Interferons (IFNs), a group of structurally and functionally similar cytokines, are produced by monocytes and lymphocytes, which are first discovered by Alick Issacs and Jean Lindenmann in 1957. They are mediators critically involved in alerting the cellular immune system to viral infection of host cells. Interferons not only exhibit important antiviral effects but also exert a key influence on the quality of the cellular immune responses and amplify antigen presentation to specific T cells.
The biological effect of IFN needs to be combined with the corresponding signal receptor, namely the interferon receptor (IFNR). IFN receptors are found in monocytes, macrophages, T lymphocytes, glial cells and neurons. Interferon receptors are complex in structure, composed of a variety of different transmembrane polypeptides and a large number of protein tyrosine kinases that can transiently interact with other proteins. As shown in Figure 1, according to the classification of IFN, interferon receptors can be divided into type I interferon receptors, type II interferon receptors and type III interferon receptors.
Figure 1. A diagram of intersection between three types of IFN and their IFNRs Representation
1. Type I interferon Receptors
The genes of human type I interferon receptors are located on chromosome 21. The protein encoded by this gene is distributed on the cell surface and contains at least two subunits, named α (IFNAR1) and β (IFNAR2). Both belong to the class II cytokine receptor family. The alpha subunit has only one form, while the beta subunit has both soluble and transmembrane forms. There are three types of IFNAR2 (beta subunits) produced by alternative splicing of the same gene: IFNAR2a (betas short form), IFNAR2b (beta soluble) and IFNAR2c (betaL long form). The βs short form and the βL long form are distinguished by the extracellular and transmembrane regions and the first 16 amino acids of the cytoplasmic region. The soluble form is produced by inserting a stop codon after 236 amino acids. The long beta subunit (βL) is 515 amino acid residues in length and the original form for signal generation.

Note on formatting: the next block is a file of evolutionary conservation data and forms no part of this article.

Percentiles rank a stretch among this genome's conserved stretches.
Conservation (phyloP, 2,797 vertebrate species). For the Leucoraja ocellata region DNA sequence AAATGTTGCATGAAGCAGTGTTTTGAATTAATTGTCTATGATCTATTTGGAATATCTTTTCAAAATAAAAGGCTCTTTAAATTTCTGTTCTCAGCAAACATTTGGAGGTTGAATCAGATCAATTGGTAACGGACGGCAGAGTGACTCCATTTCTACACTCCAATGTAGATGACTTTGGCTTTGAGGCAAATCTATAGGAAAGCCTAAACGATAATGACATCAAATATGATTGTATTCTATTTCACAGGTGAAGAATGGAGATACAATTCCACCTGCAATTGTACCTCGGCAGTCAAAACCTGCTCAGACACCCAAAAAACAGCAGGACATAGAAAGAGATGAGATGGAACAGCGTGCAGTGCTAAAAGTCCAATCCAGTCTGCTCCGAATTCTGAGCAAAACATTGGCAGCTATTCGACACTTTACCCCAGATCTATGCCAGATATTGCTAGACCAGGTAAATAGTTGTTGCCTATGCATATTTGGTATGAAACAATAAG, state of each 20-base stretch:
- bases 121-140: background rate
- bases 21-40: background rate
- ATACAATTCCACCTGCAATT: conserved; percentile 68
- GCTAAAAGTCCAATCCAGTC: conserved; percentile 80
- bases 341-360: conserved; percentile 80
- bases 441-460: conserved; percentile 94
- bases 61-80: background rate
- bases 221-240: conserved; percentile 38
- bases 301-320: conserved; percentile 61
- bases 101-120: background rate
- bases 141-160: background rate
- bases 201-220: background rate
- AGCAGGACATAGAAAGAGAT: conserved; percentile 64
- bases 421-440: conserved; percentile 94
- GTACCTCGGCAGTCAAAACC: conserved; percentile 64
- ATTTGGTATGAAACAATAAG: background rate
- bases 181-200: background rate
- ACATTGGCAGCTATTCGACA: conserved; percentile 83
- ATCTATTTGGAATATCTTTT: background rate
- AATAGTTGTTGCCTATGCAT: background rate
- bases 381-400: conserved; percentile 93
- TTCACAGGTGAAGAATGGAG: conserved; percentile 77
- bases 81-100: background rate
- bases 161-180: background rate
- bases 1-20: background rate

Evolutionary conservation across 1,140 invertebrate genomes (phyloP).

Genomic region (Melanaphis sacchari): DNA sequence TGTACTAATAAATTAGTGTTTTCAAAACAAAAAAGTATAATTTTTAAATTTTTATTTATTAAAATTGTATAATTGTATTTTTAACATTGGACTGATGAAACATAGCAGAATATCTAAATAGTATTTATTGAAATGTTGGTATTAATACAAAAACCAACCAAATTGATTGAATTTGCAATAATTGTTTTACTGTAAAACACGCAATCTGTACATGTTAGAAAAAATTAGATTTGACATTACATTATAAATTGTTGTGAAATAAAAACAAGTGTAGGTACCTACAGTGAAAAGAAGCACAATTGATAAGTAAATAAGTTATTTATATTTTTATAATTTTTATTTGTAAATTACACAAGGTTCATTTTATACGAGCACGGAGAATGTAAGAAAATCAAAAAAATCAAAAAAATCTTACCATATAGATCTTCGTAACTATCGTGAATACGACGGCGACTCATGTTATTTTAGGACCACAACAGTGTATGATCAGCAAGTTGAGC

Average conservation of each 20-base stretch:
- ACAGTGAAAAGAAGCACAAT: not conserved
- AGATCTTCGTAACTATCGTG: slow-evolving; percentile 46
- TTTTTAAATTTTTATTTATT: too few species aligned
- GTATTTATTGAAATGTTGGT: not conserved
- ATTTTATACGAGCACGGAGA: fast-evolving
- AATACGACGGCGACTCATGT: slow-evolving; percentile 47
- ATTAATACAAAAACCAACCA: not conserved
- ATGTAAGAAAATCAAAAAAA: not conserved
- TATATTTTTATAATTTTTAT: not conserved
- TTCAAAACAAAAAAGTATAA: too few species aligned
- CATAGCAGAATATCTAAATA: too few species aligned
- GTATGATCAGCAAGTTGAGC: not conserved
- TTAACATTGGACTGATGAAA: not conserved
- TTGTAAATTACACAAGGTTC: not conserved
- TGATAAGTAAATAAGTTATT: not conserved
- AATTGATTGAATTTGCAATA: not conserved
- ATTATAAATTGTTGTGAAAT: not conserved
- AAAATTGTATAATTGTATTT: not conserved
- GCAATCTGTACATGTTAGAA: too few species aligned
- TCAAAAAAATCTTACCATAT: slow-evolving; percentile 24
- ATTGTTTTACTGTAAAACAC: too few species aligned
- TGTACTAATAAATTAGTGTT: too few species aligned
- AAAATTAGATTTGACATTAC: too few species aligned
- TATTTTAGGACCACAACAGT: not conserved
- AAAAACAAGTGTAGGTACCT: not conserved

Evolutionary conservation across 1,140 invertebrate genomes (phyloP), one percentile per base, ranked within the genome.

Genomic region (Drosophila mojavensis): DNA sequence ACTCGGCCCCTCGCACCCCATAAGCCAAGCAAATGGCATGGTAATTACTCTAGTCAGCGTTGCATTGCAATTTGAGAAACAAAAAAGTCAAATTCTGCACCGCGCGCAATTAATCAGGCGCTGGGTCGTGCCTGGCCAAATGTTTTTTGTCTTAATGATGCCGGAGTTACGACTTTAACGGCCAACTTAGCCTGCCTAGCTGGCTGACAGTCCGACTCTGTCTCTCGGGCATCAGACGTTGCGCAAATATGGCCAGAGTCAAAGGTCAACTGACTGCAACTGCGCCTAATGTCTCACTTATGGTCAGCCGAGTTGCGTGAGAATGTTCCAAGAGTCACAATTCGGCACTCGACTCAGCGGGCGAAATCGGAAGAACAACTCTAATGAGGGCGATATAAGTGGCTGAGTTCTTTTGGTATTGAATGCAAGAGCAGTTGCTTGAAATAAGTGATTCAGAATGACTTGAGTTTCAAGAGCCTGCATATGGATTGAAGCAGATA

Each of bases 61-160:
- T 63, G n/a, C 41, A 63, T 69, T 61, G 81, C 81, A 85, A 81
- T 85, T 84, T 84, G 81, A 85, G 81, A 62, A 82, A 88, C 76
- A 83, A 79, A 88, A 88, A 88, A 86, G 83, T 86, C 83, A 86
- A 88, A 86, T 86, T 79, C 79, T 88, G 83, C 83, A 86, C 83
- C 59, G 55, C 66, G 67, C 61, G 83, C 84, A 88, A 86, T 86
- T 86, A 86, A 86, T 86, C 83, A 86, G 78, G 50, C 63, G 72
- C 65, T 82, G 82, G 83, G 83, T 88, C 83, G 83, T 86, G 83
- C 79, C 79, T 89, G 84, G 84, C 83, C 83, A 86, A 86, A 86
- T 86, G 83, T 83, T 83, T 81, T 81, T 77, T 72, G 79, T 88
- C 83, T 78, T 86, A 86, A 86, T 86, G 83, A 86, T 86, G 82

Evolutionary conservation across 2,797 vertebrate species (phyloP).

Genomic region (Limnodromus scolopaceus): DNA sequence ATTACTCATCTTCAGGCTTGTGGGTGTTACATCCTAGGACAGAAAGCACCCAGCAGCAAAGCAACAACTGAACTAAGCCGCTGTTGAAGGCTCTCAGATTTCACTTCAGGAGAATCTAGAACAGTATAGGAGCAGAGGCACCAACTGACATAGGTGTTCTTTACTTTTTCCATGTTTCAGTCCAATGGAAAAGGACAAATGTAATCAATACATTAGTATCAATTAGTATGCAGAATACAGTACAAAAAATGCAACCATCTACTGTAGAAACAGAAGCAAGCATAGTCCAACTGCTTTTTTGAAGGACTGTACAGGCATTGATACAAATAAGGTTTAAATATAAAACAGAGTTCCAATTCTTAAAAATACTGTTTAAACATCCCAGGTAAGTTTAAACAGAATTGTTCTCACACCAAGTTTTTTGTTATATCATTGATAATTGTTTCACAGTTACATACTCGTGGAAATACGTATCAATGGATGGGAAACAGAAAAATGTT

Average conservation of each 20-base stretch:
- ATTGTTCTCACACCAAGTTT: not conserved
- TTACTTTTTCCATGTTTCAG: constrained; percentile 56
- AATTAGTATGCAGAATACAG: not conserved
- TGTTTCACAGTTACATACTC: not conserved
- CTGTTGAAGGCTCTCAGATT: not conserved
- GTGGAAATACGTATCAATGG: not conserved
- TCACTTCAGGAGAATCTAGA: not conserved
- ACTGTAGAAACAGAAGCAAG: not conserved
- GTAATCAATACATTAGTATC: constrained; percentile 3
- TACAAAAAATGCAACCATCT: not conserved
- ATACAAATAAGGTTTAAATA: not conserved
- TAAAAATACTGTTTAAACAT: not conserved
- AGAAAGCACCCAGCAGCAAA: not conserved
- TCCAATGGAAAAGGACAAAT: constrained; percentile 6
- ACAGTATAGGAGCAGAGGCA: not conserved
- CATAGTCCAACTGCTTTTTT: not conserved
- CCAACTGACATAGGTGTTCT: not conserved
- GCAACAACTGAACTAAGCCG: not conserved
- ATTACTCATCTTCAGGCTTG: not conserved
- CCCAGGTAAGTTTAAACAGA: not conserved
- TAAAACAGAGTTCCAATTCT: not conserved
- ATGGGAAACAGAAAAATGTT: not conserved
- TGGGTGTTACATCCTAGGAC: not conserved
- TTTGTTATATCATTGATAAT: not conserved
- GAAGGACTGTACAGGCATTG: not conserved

Type I interferons are mainly secreted by innate immune cells, mainly IFNα and IFNβ. IFNβ is mainly produced by human fibroblasts; IFN-α is mainly produced by monocytes-macrophages, and B cells and fibroblasts can also synthesize IFN-α. IFN-α/β is widely distributed, including monocytes-macrophages, polymorphonuclear leukocytes, B cells, T cells, platelets, epithelial cells, endothelial cells and tumor cells. IFNα and IFNβ act by binding to cell surface receptors IFNAR1 and IFNAR2, and TYK2 and JAK1 are associated with IFNAR1 and IFNAR2, respectively. After the activation of the kinase, the transcription factors STAT1 and STAT2 in the cytoplasm will be activated, and the two will aggregate into the nucleus to assist in the transcription of some effector genes downstream of IRF9.
2. Type II Interferon Receptors
Type II interferon receptors (IFNGR) are divided into ligand-adsorbing chains (IFNGR1) and accessory chains (IFNGR2), both of which belong to the cytokine class II receptor superfamily. IFNGR complexes are widely distributed in various cells and tissues. IFNGR1 binds to ligands with high specificity, but type II interferons (i.e., IFNγ) can induce IFNγ-related signaling and activity only in the presence of IFNGR2.
IFNγ is mainly produced by activated T cells and NK cells and is a type of lymphokine. IFN-γ can exist in the form of extracellular matrix, so it can control cell growth in a neighboring manner, and it can be distributed on the surface of almost all cells except mature red blood cells. IFNγ and its receptors signal through the JAK/STAT pathway, resulting in the formation of phosphorylated STAT1 homodimers (also known as IFNγ activators). The activated IFNγ activator translocates to the nucleus and binds the γ-activating sequence (GAS) in the upstream promoter region of interferon-inducible genes.
IFN-γ plays an important role in innate and adaptive immunity against viral, certain bacterial and protozoan infections. IFN-γ is an important activator of macrophages and an inducer of major histocompatibility complex type II (MHC II) expression. Abnormal expression of IFN-γ is associated with many autoinflammatory and autoimmune diseases. In addition to directly inhibiting viral replication, the importance of IFN-γ to the immune system is more reflected in its immune stimulation and immune regulation functions.
3. Type III Interferon Receptors
Type III interferon receptors are heterodimeric IFNLR1/IL10R2 complexes that specifically bind to type III interferons. The type III interferon family is discovered in recent years, including four members of IFNλ-1 (also known as IL29), IFNλ-2 (IL28A), IFNλ3 (IL-28B) and IFNλ4. It is produced by antigen presenting cells and epithelial cells. Type III interferons exhibit similar functions to type I interferons. In addition, they are major protectors of barrier integrity at mucosal sites. At mucosal sites they stimulate pathogen clearance while suppressing inflammation to maintain barrier integrity.
4. The Most Popular Targets Related Interferon Receptors
CUSABIO lists partial popular targets related interferon receptor. You can click to see all the related molecules/targets and research reagents of them.
● IFN I/II/III
● IFNR I/II/III